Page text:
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Sunday, April 4, 2010

Sh'vi'i L'Fesach -- The 7th Day of Pesach

Almost noboby does anything to mark this Yom Tov (Holy Day), besides "the usual" (special prayers, seudot mitzvah, kiddush, motzi, etc).

I will never forget the first time I actually celebrated the parting of the waters of the Red Sea, enabling the Jews to walk across the dry sea bed, thus safely escaping the Egyptian soldiers.

We were invited to celebrate Sh'vi'i L'Fesach (the 7th day of Pesach) with our good friends, L&JF.  It turns out, they have all sorts of cool traditions to mark this day.

During the evening meal, they hold a modified Seder

The "Seder plate" has a thick row of charoset, stretching across the middle of the plate, representing the dry land, upon which the Jews crossed the sea.  the charoset is bordered by upright stalks of celery, representing the wall created by the split sea.  Behind the celery sticks are "waves" of lettuce, representing the sea.

During the meal, the relevant p'sukim (verses) from the Torah are read/sung, including Shirat HaYam (The Song of the Sea)

At the end of the meal, they sing "Echad Mi Yodea?" (Who Knows One?) , with a twist: you can't use anything from the original song, and, preferably, not from previous years either (making each year a bit more challenging than the last).  It is so much fun, and creative, to find alternate answers!!

And, of course, they sing their special "HaYom Sh'vi'i L'Fesach" (Today is the 7th Day of Pesach) song, which someone from J's family made up, about Hebrew Grammar, and how Pesach becomes Fesach (for an explanation, check out dagesh/BeGeD KeFeT).

Since that first time, we have been priviliged to celebrate Sh'vi'i L'Fesach with their family several times.

This year, we will be celebrating with other friends, who have their own special holiday tradition.  These friends bar-b-que their meal on Shvi'i L'Fesach (thanks to this funky timer device, which turns on and off your gas).*  Yummm. 

I always wanted to do that!

Chag Sameach!!

Please daven (or send happy, healing thoughts) for RivkA bat Teirtzel.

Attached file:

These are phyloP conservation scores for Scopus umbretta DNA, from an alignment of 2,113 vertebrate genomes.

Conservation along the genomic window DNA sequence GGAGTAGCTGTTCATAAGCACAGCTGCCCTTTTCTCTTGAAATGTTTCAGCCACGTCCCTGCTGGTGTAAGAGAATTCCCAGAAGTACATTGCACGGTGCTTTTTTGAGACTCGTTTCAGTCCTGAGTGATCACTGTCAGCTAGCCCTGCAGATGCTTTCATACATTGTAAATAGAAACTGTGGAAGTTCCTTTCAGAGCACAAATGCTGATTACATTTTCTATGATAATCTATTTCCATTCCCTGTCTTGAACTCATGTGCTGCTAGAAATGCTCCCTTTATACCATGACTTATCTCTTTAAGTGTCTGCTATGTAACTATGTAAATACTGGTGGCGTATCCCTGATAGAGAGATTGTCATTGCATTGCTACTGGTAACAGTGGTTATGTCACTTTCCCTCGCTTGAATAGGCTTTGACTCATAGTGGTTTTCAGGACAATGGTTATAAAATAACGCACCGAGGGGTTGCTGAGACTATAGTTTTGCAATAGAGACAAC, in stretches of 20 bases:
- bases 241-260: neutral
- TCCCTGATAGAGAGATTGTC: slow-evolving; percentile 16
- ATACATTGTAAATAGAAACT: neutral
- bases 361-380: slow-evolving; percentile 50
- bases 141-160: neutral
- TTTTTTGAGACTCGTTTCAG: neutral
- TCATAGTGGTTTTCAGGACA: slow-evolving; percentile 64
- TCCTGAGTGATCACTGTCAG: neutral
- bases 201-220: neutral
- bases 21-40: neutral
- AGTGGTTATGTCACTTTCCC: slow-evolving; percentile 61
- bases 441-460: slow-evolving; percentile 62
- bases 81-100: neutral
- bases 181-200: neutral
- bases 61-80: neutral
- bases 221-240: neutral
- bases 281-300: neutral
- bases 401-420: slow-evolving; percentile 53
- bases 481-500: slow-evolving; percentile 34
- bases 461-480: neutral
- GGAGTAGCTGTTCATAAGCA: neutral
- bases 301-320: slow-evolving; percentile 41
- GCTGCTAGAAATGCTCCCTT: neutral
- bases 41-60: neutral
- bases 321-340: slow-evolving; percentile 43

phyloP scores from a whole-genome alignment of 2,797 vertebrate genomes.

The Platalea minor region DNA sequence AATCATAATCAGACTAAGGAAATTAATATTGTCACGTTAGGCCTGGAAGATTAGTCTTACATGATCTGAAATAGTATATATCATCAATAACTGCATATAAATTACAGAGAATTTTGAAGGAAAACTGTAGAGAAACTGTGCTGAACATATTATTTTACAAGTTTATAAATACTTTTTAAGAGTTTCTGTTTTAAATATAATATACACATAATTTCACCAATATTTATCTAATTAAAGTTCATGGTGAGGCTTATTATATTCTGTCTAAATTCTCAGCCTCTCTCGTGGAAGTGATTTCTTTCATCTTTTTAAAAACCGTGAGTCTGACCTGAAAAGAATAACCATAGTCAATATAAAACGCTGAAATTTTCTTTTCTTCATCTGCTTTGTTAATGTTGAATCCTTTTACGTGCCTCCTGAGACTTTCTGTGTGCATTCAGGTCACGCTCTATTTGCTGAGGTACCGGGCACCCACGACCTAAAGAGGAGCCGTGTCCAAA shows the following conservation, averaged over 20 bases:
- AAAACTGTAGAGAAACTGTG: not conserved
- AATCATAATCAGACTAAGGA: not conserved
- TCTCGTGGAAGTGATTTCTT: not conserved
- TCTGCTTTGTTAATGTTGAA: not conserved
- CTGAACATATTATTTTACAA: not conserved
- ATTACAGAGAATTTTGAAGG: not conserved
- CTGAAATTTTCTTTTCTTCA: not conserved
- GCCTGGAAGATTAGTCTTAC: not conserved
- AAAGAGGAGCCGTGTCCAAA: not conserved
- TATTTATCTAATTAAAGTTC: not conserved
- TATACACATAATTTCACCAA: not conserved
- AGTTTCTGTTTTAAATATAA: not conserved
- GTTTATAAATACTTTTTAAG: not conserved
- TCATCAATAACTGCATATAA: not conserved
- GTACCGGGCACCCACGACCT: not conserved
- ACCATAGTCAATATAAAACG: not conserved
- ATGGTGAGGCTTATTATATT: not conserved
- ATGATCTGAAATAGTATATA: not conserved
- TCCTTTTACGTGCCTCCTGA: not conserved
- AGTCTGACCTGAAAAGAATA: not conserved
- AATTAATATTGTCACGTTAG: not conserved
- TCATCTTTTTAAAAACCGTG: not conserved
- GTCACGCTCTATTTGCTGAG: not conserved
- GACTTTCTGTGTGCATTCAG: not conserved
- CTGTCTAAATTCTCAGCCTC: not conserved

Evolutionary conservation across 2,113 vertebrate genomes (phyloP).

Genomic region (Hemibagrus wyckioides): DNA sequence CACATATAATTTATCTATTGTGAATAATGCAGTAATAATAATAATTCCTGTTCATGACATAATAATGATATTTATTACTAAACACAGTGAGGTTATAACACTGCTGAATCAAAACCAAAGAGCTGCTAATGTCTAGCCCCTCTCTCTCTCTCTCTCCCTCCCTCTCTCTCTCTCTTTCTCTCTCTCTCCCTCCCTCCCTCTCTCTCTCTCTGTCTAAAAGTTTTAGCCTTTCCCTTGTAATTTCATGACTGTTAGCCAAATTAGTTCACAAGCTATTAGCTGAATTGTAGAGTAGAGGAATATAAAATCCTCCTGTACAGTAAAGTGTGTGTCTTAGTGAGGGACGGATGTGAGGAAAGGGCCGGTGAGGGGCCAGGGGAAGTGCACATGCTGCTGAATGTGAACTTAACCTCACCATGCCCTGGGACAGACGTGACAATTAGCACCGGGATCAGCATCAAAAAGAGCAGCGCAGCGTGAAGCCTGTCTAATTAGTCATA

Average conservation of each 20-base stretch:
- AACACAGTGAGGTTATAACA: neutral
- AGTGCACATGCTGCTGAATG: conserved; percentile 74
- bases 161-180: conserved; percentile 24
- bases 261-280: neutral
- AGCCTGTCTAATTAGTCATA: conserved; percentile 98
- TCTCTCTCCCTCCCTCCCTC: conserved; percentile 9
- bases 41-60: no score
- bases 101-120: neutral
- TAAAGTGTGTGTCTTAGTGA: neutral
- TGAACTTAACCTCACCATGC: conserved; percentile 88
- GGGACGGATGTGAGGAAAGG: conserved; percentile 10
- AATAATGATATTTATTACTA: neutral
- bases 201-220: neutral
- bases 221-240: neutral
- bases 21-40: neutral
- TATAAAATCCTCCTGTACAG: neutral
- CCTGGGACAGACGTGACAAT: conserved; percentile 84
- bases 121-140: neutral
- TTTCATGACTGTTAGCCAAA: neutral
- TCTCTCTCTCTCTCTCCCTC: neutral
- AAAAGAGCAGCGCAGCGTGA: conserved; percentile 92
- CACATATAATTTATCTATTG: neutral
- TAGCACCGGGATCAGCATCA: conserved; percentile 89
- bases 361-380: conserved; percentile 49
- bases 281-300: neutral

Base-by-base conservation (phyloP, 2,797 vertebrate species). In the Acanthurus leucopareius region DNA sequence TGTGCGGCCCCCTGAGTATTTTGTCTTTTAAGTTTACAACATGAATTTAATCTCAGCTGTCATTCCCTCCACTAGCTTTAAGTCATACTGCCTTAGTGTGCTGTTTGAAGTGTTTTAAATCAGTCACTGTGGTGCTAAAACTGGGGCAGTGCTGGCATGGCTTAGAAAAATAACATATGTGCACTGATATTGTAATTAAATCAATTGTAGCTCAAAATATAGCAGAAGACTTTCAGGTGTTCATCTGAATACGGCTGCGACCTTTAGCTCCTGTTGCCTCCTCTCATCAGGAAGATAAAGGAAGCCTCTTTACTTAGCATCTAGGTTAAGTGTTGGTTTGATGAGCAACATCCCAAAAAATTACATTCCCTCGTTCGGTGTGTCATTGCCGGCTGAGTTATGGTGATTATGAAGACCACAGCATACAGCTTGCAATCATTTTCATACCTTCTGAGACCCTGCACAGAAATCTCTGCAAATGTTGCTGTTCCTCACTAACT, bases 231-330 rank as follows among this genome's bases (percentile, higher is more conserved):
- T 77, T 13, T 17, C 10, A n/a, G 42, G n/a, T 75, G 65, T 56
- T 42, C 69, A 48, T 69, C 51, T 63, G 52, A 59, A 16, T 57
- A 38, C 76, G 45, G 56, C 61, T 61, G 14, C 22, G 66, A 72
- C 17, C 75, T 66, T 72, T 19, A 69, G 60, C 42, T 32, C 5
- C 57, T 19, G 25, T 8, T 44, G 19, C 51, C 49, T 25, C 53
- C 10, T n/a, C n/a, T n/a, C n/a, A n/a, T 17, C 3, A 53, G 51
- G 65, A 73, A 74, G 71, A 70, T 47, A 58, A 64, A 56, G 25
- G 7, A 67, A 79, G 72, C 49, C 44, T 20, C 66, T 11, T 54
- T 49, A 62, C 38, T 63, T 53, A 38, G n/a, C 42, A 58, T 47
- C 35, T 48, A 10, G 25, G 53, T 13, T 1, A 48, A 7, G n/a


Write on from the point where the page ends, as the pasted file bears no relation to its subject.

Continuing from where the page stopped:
With love and optimism,

* Unlike Shabbat, it is permissible to cook food on Yom Tov and to "transfer" fire (i.e. light a fire from an existing fire).  It is not permissible to put out a fire;  however, if the gas is closed by a timer, that is permissible.


Leah Goodman said...

how come no mention of the juggling convention?

mikimi said...

actually Chabad and maybe others do a Seudat Moshiach in the late afternoon on the day of yom tov and drink four cups of wine/grape juice.

Cheryl Pitt said...

That is so cool! What a fantastic visual.

Bernie said...

Love the BBQ.....may you enjoy this hold day with those you love.
........:-) Hugs

Minnesota Mamaleh said...

absolutely adore the seder plate visual. fun and meaningful! thanks for sharing it. sending good thoughts.

RivkA with a capital A said...

Leah -- same as with Eilat -- I did not want to announce to the whole world that we were not home. Now that we are back, I will post all about it!

Mikimi -- we also went to a "seudat Mashiach," but not with Chabadnikim.

Cheryl -- I thought so too!

Bernie -- tnx

Minnesota Mamaleh -- my pleasure! thanks for stopping by my blog; come again!!

Karen said...

You've never done a Yom Tov bbq before? It's the perfect excuse to buy meat that you would otherwise find it hard to justify (really good steaks, lamb, etc.) and the red wine that goes with them. :) Especially here, where we don't have Sundays in the American sense, it's hard to find another time to invite people over and do one. It DOES always feel like I'm doing something wrong -- my guests always say the same thing. Maybe you'll come out and join us for one on Sukkot? I have a Weber grill sitting in a box in my guest room, waiting to be set up when we move.

RivkA with a capital A said...

Karen -- my mouth is watering already!

Our apartment came with a gas hookup on my mirpeset (porch), but we do not yet own a gas grill.... yet

RivkA with a capital A said...

Karen -- I did try it.... once; it was a disaster! It took too long to build the fire (I used wood and not coals), the food took too long to cook, and everyone was starving and irritated by the time it was ready.

My friend made his BBQ on a gas grill (like yours).

Noa Choritz said...

RivkA - Where does one acquire the gas timer thing? I would LOVE one of those for exactly that purpose.

RivkA with a capital A said...

Noa -- it's called a "chagaz" -- get it?

Chag + Gaz (holiday + gas)

They sell it all over the place.